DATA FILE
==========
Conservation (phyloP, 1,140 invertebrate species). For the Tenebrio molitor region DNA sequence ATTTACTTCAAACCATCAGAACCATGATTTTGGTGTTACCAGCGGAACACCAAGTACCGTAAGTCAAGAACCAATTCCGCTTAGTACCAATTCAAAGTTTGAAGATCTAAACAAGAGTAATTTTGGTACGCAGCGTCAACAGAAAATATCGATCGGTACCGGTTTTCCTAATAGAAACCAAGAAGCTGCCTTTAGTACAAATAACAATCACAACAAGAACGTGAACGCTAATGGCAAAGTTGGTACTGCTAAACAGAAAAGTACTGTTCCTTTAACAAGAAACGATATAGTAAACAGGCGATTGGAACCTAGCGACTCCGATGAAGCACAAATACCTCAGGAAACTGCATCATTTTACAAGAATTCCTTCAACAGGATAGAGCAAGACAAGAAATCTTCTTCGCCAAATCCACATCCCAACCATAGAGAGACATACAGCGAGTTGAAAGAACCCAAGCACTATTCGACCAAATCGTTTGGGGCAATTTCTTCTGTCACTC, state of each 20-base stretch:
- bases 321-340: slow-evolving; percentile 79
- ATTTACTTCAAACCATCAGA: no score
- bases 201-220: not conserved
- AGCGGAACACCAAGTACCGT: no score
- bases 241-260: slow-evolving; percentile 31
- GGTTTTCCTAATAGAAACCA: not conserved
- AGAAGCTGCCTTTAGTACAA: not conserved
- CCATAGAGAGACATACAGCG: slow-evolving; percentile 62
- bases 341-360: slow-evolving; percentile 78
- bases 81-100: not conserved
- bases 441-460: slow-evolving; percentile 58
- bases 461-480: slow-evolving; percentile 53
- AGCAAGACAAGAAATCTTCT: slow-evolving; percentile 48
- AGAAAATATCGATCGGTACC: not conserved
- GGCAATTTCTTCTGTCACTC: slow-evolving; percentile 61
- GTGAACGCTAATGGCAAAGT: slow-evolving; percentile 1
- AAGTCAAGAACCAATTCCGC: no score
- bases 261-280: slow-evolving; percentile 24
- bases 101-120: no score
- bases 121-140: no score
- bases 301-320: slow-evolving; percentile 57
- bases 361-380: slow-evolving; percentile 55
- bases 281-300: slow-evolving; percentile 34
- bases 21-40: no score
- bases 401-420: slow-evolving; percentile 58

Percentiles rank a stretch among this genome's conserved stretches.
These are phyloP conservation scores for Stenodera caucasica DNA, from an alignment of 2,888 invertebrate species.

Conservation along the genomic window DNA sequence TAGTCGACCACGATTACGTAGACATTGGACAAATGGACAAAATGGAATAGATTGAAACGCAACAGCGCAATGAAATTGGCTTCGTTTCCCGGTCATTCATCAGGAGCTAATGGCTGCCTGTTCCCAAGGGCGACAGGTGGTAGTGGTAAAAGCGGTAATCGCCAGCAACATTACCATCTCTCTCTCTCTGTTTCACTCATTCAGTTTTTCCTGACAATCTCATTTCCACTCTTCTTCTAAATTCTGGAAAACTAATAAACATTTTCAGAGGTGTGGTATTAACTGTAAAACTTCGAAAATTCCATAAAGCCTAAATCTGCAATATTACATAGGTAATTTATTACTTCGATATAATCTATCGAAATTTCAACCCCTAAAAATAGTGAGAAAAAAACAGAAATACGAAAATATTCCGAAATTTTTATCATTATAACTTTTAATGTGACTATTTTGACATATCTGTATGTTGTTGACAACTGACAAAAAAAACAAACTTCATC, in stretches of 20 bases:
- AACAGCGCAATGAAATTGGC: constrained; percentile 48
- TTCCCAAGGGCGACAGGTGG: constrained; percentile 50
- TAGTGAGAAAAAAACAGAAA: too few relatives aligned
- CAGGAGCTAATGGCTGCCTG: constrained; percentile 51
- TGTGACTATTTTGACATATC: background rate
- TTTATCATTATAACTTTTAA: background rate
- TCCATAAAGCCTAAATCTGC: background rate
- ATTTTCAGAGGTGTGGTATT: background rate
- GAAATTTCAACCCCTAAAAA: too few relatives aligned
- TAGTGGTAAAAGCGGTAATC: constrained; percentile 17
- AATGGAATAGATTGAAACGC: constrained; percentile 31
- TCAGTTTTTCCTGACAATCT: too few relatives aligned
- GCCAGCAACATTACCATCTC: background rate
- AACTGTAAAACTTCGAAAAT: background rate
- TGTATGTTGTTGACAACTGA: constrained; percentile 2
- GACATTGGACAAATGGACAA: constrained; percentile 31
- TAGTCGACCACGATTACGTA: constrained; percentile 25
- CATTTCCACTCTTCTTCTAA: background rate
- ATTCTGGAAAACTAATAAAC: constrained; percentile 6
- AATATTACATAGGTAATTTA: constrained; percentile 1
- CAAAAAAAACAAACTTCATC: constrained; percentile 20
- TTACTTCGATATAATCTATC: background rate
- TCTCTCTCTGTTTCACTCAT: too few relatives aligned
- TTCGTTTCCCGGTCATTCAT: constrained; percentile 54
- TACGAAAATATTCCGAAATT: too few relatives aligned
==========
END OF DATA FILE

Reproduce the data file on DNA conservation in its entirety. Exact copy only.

Conservation (phyloP, 1,140 invertebrate species). For the Tenebrio molitor region DNA sequence ATTTACTTCAAACCATCAGAACCATGATTTTGGTGTTACCAGCGGAACACCAAGTACCGTAAGTCAAGAACCAATTCCGCTTAGTACCAATTCAAAGTTTGAAGATCTAAACAAGAGTAATTTTGGTACGCAGCGTCAACAGAAAATATCGATCGGTACCGGTTTTCCTAATAGAAACCAAGAAGCTGCCTTTAGTACAAATAACAATCACAACAAGAACGTGAACGCTAATGGCAAAGTTGGTACTGCTAAACAGAAAAGTACTGTTCCTTTAACAAGAAACGATATAGTAAACAGGCGATTGGAACCTAGCGACTCCGATGAAGCACAAATACCTCAGGAAACTGCATCATTTTACAAGAATTCCTTCAACAGGATAGAGCAAGACAAGAAATCTTCTTCGCCAAATCCACATCCCAACCATAGAGAGACATACAGCGAGTTGAAAGAACCCAAGCACTATTCGACCAAATCGTTTGGGGCAATTTCTTCTGTCACTC, state of each 20-base stretch:
- bases 321-340: slow-evolving; percentile 79
- ATTTACTTCAAACCATCAGA: no score
- bases 201-220: not conserved
- AGCGGAACACCAAGTACCGT: no score
- bases 241-260: slow-evolving; percentile 31
- GGTTTTCCTAATAGAAACCA: not conserved
- AGAAGCTGCCTTTAGTACAA: not conserved
- CCATAGAGAGACATACAGCG: slow-evolving; percentile 62
- bases 341-360: slow-evolving; percentile 78
- bases 81-100: not conserved
- bases 441-460: slow-evolving; percentile 58
- bases 461-480: slow-evolving; percentile 53
- AGCAAGACAAGAAATCTTCT: slow-evolving; percentile 48
- AGAAAATATCGATCGGTACC: not conserved
- GGCAATTTCTTCTGTCACTC: slow-evolving; percentile 61
- GTGAACGCTAATGGCAAAGT: slow-evolving; percentile 1
- AAGTCAAGAACCAATTCCGC: no score
- bases 261-280: slow-evolving; percentile 24
- bases 101-120: no score
- bases 121-140: no score
- bases 301-320: slow-evolving; percentile 57
- bases 361-380: slow-evolving; percentile 55
- bases 281-300: slow-evolving; percentile 34
- bases 21-40: no score
- bases 401-420: slow-evolving; percentile 58

Percentiles rank a stretch among this genome's conserved stretches.
These are phyloP conservation scores for Stenodera caucasica DNA, from an alignment of 2,888 invertebrate species.

Conservation along the genomic window DNA sequence TAGTCGACCACGATTACGTAGACATTGGACAAATGGACAAAATGGAATAGATTGAAACGCAACAGCGCAATGAAATTGGCTTCGTTTCCCGGTCATTCATCAGGAGCTAATGGCTGCCTGTTCCCAAGGGCGACAGGTGGTAGTGGTAAAAGCGGTAATCGCCAGCAACATTACCATCTCTCTCTCTCTGTTTCACTCATTCAGTTTTTCCTGACAATCTCATTTCCACTCTTCTTCTAAATTCTGGAAAACTAATAAACATTTTCAGAGGTGTGGTATTAACTGTAAAACTTCGAAAATTCCATAAAGCCTAAATCTGCAATATTACATAGGTAATTTATTACTTCGATATAATCTATCGAAATTTCAACCCCTAAAAATAGTGAGAAAAAAACAGAAATACGAAAATATTCCGAAATTTTTATCATTATAACTTTTAATGTGACTATTTTGACATATCTGTATGTTGTTGACAACTGACAAAAAAAACAAACTTCATC, in stretches of 20 bases:
- AACAGCGCAATGAAATTGGC: constrained; percentile 48
- TTCCCAAGGGCGACAGGTGG: constrained; percentile 50
- TAGTGAGAAAAAAACAGAAA: too few relatives aligned
- CAGGAGCTAATGGCTGCCTG: constrained; percentile 51
- TGTGACTATTTTGACATATC: background rate
- TTTATCATTATAACTTTTAA: background rate
- TCCATAAAGCCTAAATCTGC: background rate
- ATTTTCAGAGGTGTGGTATT: background rate
- GAAATTTCAACCCCTAAAAA: too few relatives aligned
- TAGTGGTAAAAGCGGTAATC: constrained; percentile 17
- AATGGAATAGATTGAAACGC: constrained; percentile 31
- TCAGTTTTTCCTGACAATCT: too few relatives aligned
- GCCAGCAACATTACCATCTC: background rate
- AACTGTAAAACTTCGAAAAT: background rate
- TGTATGTTGTTGACAACTGA: constrained; percentile 2
- GACATTGGACAAATGGACAA: constrained; percentile 31
- TAGTCGACCACGATTACGTA: constrained; percentile 25
- CATTTCCACTCTTCTTCTAA: background rate
- ATTCTGGAAAACTAATAAAC: constrained; percentile 6
- AATATTACATAGGTAATTTA: constrained; percentile 1
- CAAAAAAAACAAACTTCATC: constrained; percentile 20
- TTACTTCGATATAATCTATC: background rate
- TCTCTCTCTGTTTCACTCAT: too few relatives aligned
- TTCGTTTCCCGGTCATTCAT: constrained; percentile 54
- TACGAAAATATTCCGAAATT: too few relatives aligned